A case of mistaken identity has Richard Gallego painting on watercolor paper that’s been coated with shellac. He likes the results.
“I happened to be out painting in the desert, and this woman came by in a car and stopped because she thought I was an artist she knew,” says Gallego. “She had two large boxes of 300-lb watercolor paper in the back of the car that she had been carrying around for a year. ‘I don’t want to throw it away, but I want to get rid of it,’ she said.”
“When the Leaves Tell of Autumn,” by Richard Gallego, oil on prepared paper, 9 x 10 in.
These were nice, big, full sheets of good-quality, cold-pressed watercolor paper. Gallego cut up a few sheets into smaller pieces and painted on them in gouache. For oils, he generally paints on Raymar panels. But here was free support. Gallego worried about solvents and oil paints working their way through the paper’s sizing and degrading the paper, so he coated a few sheets, front and back, with acrylic gesso. But now the surface was a bit thirsty. The California artist remembered that one of his teachers used to paint on shellacked cardstock. Gallego coated the gessoed paper with a layer of orange, waxless shellac.
“High Desert Moonrise,” by Richard Gallego, oil on prepared paper, 6 x 10 in.
“The tooth is nice; it’s tacky,” reports Gallego. “I really like the way it takes the paint. The oil paint sits right on top, and the colors seem more vibrant. And a lot of what I paint is in warmer climates, like the desert, so I like the way it looks to have some of the warmth from the orange shellac show through.”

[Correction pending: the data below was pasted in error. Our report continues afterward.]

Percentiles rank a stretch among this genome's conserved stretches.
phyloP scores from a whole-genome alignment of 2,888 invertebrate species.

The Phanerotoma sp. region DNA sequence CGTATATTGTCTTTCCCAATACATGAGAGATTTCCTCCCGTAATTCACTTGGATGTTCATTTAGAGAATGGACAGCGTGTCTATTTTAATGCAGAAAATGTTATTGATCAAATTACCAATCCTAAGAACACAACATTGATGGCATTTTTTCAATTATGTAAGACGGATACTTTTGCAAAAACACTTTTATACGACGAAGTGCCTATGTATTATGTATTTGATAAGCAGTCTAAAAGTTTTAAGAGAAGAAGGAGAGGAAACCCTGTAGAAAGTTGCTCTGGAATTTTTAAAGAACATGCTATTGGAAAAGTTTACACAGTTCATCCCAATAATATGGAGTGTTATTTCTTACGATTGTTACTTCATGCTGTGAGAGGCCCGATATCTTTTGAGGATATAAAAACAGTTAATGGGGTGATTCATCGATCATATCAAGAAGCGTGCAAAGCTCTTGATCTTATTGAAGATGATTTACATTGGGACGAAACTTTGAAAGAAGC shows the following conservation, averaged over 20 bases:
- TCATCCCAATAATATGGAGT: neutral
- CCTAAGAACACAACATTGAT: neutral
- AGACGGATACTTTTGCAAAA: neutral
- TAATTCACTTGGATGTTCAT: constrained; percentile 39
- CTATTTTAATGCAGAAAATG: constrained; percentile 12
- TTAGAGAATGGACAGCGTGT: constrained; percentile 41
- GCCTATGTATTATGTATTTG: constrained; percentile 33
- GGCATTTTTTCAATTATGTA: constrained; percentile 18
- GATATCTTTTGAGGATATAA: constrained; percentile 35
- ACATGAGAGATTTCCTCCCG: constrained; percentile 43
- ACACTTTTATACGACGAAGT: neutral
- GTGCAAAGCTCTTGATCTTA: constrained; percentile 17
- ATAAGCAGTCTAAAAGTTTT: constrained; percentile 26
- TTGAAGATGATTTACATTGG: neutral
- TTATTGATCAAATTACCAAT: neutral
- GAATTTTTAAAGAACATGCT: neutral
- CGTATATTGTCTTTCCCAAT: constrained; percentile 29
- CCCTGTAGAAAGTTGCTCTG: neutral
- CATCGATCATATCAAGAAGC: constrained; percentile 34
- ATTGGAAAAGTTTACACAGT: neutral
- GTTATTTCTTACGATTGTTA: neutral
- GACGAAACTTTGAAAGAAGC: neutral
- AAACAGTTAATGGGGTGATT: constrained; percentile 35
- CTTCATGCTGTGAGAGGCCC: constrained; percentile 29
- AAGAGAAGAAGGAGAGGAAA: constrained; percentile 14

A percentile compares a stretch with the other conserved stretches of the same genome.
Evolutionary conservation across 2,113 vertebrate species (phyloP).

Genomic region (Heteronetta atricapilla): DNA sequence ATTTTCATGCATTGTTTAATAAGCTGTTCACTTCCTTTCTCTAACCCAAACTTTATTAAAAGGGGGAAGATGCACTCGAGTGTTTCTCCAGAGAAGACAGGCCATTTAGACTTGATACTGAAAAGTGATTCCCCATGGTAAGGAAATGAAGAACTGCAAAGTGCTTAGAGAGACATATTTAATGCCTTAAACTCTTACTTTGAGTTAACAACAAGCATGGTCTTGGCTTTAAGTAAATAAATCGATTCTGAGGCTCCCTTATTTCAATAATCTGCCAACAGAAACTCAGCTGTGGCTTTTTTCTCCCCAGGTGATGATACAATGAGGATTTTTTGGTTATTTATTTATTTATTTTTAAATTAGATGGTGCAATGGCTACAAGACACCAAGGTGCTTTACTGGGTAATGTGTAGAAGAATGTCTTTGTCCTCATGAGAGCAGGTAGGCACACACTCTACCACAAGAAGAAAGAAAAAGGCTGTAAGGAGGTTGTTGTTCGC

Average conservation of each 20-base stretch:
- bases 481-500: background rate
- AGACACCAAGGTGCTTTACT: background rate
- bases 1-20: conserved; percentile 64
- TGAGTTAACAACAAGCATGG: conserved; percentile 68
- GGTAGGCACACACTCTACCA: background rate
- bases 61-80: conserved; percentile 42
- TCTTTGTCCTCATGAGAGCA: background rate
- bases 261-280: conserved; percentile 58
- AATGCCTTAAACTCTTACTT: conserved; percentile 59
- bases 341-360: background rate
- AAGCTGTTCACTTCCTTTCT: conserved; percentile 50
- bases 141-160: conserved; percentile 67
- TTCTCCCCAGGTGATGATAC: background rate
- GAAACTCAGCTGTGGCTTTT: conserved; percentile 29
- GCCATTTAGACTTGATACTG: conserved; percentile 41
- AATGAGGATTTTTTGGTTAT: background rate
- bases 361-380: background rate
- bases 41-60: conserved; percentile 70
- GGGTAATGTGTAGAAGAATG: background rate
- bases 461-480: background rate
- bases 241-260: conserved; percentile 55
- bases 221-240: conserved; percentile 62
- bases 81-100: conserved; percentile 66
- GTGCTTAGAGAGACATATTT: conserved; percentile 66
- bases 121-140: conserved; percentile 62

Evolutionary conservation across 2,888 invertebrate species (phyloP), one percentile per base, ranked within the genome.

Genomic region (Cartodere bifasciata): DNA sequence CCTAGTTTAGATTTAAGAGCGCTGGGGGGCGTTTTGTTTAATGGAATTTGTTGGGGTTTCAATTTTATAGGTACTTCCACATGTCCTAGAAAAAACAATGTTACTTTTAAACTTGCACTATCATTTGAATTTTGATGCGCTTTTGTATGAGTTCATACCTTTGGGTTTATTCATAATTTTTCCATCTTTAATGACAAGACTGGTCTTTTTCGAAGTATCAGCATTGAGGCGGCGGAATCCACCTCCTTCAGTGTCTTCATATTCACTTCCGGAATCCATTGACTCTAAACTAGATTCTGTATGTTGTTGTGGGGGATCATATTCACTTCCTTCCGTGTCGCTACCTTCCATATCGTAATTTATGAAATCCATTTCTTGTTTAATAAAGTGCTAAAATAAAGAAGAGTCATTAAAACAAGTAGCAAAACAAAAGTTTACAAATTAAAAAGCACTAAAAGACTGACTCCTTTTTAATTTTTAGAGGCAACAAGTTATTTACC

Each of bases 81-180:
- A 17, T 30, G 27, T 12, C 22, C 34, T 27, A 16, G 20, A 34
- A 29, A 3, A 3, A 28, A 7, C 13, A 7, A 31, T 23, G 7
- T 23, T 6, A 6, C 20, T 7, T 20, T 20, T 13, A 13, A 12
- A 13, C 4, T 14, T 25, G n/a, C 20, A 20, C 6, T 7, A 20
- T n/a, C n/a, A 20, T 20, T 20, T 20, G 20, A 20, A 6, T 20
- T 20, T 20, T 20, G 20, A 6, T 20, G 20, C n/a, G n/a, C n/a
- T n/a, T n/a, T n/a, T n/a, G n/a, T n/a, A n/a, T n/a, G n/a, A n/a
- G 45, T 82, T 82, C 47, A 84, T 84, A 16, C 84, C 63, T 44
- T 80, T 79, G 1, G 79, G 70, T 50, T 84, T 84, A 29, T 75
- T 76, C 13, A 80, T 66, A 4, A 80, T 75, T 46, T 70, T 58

“Along Pallet Creek,” by Richard Gallego, oil on prepared paper, 6 x 6 in.
Gallego reports that his treated paper absorbs less paint and has more tooth than the oil-painting paper on the commercial market. He frames them with a foamcore backing.
“Land of Granite and Gold,” by Richard Gallego, oil on prepared paper, 9 x 10 in.
There could be archival issues: The layer of shellac can make the painting quite brittle, potentially flaking off along with the oil paint layers. But Gallego isn’t particularly worried about that. “I have some paintings on this surface that are a year old, and I’ve had zero problems,” he says. “Anyway, I don’t bend any of my paintings, including the ones done on this paper.”
“Under a Western Sky,” by Richard Gallego, oil on prepared paper, 7 x 9 in.
The painter also sometimes skips the gesso step and applies three coats of shellac on the paper, sealing the paper and possibly forming a stronger bond without the gesso in between. And this surface won’t replace his Raymar panels. “It’s just another surface I work on,” says Gallego.